Bonjour, Döner Fans. Confusing as it seems, this blog post is brought to you from Amsterdam, not Brussels. Yes, last weekend I was back in the Dutch capital for both business and pleasure. I met some of my favourite people (plus a few extra), though the brevity of my trip meant that many old friends had to be left out. But I will be back again soon!
Anyway, a triumphal return without a kebab is like a morning without a dawn: barren. Many of you will know how I feel about Dutch kebabs. But on Saturday night on Rembrandt Square I was in for a pleasant surprise. A companion and I were squeezing our way through the heaving crowd of stoned tourists and drunk people in Halloween costumes, when my eyes were drawn to a gleaming sign. It said, in tasteful neon: “Istanbul Döner-Kebab Halal Food Shoarma-Falafel.” So all its focus-keywords were nicely covered.
Hypnotised by this feat of food-Tourette’s, I shakily drew forth my photography device and took a shot. And as I did so, a man who was leaning outside the shop immediately invited us in, his face aglow with welcoming delight. I had thought he was a customer happily digesting his food. But no, he was the welcome committee. I am always suspicious of shops and restaurants that employ someone to lure in passers-by. But we were hungry, so we went in anyway.
The staff were clearly used to drunk tourists, and immediately tried to offer us everything on the menu, including a ‘crisp clean Heineken’ each. But I have tried Heineken before, so I said no. My dinner companion and I both ordered the Dürüm Döner, and they set about making it. As this was Amsterdam, there were only two sauce choices: samba and garlic. Salad was ‘alles erop’. There was something comforting in this bland predictability. If nothing else, it saved me having to order in French and embarrass myself.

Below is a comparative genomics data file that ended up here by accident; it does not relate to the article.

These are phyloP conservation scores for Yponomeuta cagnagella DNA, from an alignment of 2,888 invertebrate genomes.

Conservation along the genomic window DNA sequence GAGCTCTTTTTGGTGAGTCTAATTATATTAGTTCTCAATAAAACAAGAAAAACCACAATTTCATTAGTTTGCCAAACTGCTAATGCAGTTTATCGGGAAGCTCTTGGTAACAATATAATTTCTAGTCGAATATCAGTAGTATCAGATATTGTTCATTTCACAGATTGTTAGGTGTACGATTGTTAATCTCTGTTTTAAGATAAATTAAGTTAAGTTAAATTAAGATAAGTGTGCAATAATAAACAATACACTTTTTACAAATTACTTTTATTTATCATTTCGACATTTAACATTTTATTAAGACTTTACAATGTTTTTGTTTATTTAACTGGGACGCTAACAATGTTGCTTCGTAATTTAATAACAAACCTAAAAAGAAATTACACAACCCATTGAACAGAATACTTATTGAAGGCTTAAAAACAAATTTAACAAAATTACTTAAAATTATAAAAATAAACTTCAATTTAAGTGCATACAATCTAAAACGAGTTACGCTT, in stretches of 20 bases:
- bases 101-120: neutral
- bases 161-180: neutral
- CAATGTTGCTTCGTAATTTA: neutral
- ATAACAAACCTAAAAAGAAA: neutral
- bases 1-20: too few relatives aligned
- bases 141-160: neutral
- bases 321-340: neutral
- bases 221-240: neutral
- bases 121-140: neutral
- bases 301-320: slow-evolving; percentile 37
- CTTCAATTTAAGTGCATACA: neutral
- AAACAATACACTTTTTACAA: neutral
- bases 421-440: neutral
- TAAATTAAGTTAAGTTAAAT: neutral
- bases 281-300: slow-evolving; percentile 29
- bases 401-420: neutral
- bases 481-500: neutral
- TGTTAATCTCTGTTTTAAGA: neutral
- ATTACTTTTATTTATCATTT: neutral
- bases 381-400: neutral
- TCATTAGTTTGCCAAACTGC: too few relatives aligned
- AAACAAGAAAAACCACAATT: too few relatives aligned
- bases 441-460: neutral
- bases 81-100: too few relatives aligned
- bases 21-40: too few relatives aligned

The kebab was actually surprisingly good. I don’t know if it was just because I was very hungry, but something about it made it a lot tastier than the usual disappointing fare you tend to get in Amsterdam’s kebab joints. The meat was moist, the salad was fresh, the bread was nice, and the sauces were flavourful. As such, it is one of the few döner shops in Amsterdam that I can heartily recommend. Just try not to be talked into buying everything on the menu along with copious drinks, as the service did come across as slightly pushy.
I am pretty sure that the dürüm was meant to cost 4,95 EUR. However, when I handed over a 5 EUR note, there was no sign of my 5 cents change. I let it slide this time. I wished the proprietors ‘iyi akşamlar’ and we went back out into the Halloween-infested night. They called out ‘iyi akşamlar’ after us, despite probably not being Turks. But that is no doubt part of the mystery and delight at Istanbul Plaza.
Service: 2/5 (geared towards people who are drunk and/or stoned)
Atmosphere: 3/5 (meh)
Price: 3/5 (normal for Amsterdam, but don’t expect to get your 5 cents change)
Taste: 4/5 (very tasty)
Photographs taken by Dr. Döner